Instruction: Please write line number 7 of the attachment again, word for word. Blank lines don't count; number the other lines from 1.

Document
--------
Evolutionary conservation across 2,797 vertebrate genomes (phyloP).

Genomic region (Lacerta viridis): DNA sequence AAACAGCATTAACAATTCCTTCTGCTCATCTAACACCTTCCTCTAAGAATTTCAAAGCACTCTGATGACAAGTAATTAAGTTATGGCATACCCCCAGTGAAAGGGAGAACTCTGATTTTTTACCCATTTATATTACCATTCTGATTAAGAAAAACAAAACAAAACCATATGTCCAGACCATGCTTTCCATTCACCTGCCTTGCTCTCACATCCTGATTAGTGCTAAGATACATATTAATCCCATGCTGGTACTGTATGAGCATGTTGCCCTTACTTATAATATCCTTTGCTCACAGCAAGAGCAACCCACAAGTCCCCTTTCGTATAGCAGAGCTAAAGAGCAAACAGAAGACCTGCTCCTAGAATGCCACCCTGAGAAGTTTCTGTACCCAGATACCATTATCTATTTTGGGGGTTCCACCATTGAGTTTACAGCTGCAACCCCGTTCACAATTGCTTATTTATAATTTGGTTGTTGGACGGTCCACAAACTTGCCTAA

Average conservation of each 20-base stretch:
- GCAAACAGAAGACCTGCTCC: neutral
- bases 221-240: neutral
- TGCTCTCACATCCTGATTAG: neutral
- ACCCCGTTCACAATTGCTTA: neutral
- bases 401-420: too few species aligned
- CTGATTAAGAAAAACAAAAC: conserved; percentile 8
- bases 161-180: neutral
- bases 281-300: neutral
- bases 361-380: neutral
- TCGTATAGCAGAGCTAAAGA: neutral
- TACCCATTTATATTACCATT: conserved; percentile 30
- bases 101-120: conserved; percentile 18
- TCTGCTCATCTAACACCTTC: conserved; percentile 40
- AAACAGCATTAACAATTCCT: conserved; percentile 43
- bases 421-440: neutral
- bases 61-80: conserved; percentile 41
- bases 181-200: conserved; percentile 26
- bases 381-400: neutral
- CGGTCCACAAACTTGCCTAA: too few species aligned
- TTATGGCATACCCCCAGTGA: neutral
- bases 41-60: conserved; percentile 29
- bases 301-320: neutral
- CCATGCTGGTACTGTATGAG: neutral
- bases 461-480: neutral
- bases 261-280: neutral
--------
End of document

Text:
- ACCCCGTTCACAATTGCTTA: neutral